Wrath of the Half-Elves Snippet #1
Snippet #1 from Chapter 1 Dimming Jewel
Kealin waited in the main hall. The survivors that had suddenly arrived spoke of something that brought the greatest drear he had felt in some time. Eh-Rin, the very city he deemed safe, the place where his and Alri’s baby brother was guarded, faced annihilation.
He had helped to get the host inside. They said very little and the original man he had met, the one from Eh-Rin, had actually taken a blade to his side in their escape but he was not the only one injured. Once Hunda had a salve in place on the man’s ribcage, the man was led to the great hall and poured a large glass of wine. The man slurped the beverage as many of the others took seats around him.
They were all eager to hear more of what had happened.
Kealin’s anger grew the more he thought of his infant brother. He would not let him die. He would not have the same fate as Calak and Taslun.
“They were all dead,” the old man said.
Surk and Lizk leaned in as he spoke. Brethor looked up from across the room as he tied a bandage on one of the other men. He then walked over to the table near the fireplace and poured a cup of tea.
“How close did you get to the River Valley?” Surk asked.
“I stood on the beach just before the ruins of the lighthouse. The stench of death was beyond explainable. I saw no green tree, no unburnt bit of grass or flowers. The ground and the mountains were blackened. The city of Vueric was nothing but smoldering ruins, but I, Dabar of Eh-Rin, had to see it for myself. I could not believe when word came to our gates that our armies had fallen and that our good sultan and his flying machine were lost.
“I had helped him when he began his journey to the secret place in the mountains. He had told me to protect the city if they failed. I laughed at him, saying what could stand against the might of Eh-Rin? He nodded to me but nothing else.”
Brethor brought Dabar a cup of tea to go with his wine, and the man, aged with gray hair and a less-than-fluid motion to his actions, took a sip.
“This is good tea.”
“If you would like to rest, that is fine,” Alri said, now joining them. “The others are lying down. I understand you came under attack before you even made it to the mountains.”
“We did. Our group was double what we have now. We took a secret passage out of the city and came up on the other side of a Grand Protectorate camp. They pursued us, and several of our men stood their ground while we fled.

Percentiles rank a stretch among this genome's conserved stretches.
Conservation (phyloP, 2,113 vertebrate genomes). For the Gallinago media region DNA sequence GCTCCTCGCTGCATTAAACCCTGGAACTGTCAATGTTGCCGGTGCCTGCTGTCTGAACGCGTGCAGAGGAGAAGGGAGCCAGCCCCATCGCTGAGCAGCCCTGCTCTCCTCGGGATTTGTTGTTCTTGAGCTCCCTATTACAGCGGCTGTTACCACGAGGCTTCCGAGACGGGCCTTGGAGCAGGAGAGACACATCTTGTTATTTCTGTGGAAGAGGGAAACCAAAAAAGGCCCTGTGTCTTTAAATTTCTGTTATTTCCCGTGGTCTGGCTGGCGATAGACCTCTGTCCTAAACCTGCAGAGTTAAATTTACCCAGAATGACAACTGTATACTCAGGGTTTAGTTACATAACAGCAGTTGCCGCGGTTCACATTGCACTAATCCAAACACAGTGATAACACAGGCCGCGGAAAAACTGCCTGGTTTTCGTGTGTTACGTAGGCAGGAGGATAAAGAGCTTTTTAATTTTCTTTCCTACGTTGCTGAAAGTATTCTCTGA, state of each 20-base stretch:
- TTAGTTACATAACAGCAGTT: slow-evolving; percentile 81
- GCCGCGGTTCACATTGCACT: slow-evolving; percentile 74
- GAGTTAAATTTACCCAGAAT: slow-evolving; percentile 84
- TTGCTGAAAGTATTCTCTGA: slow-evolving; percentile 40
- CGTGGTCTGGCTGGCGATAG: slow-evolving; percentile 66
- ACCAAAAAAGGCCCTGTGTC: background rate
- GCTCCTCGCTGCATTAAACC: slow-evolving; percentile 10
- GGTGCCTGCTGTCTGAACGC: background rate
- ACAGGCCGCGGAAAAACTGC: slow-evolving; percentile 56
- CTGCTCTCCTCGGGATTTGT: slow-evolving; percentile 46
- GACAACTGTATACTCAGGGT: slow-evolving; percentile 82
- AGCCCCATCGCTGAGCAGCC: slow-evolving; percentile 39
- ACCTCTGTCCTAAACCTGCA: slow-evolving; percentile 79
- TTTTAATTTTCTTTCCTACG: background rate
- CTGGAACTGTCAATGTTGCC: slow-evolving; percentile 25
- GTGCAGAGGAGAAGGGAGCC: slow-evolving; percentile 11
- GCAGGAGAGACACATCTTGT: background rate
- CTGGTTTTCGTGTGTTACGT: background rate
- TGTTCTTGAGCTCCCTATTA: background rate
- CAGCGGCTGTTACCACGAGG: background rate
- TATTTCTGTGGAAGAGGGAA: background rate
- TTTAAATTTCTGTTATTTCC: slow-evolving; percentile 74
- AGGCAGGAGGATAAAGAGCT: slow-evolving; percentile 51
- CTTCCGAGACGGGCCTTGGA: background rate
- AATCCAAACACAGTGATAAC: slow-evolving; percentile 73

“I remember that morning well. I had been meditating after being woken from the shaking of the earth and flashes to the east in the middle of the night. I knew the battle was happening and that there was nothing I could do. With dawn came silence, by evening we spotted a lone ship returning to port. There were only a few men of Vueric and an elf—that was it. The Drean’s sails appeared behind them. We got the men and the elf into the city, and our port defenses spun to life. We took at least twenty of the Drean vessels and tore them to pieces, but they began onslaughts of explosive attacks. We raised the city shields to protect our people. It was a few days later but when the first waves of legionnaires made their way down Amhe’s road and began to form, I knew the truth. All of our loved ones were dead.
“The strangest happening was the arrival of the Sanguine monks. We had not heard a single whisper from them after Amhe departed but then they appeared in the palace and spoke of you.” He pointed to Kealin. “They said to seek the half-elf. They told us that you were our only hope. I did not think any more of it. We gathered our supplies, the best of our men, and the ones who wished to follow us from the battle only a few hours before. Once we took the secret passage and evaded our captors, we went into the mountains. We told those that knew our way out of the city to seal the passageway. If we were caught, we did not want to risk any easy way into Eh-Rin.
“We knew none lived north of the valley. We had to believe that any survivors went south. This place was the first forest we found that seemed of liking to an elf.”
Kealin grinned. “I do not know why the Sanguine sought me. I am just one man.”
“There is power in your bloodline, a younger one, a baby—they have him. The Sanguine. They say he is the most potent of Dwemhar blood they have ever seen.”
Alri looked to Kealin and then back to Dabar. “He is safe, for now?”
“As long as the shield above the city is up.”
“A literal shield of metals or magic?” Lizk asked.
“It is an energy-based device. We have spinning crystals beneath the city powered by the magic of the moon, recharging every night when the lunar light shines down upon the city itself. But we have great fear. The Drean have a sorcerer called Aganim, a practitioner of blood magic. We are afraid he seeks the power of the Itsu gods to pull the light from the moon. Without moonlight, Eh-Rin will fall.”
“This name,” Frinda said, “Aganim, I have heard it but I thought he was dead. The man would have to be a few hundred years old.”
“He is very much alive and resides in one of the massive Drean cities in the far west. The city is called Ridda. It is the place of snakes, a shrine to their snake deity, where ritual sacrifices take place before the great cobras. It is a place devoid of the powers of life. Only death is there.”
Alri sat back in her chair. “We will need an army and the full power of magic behind us if we are to save Eh-Rin. My Mortua Beacon needs adjustments and additional infusions of dark magic, but we will move on to Fadabrin and then determine our next path.”
“I have delivered my message to the half-elf, and I assume from your similarities, you are his sister.”
Alri smiled. “Yes, Dabar.”
“Family is the most fortunate gift. You should do all you can to guard one another.”
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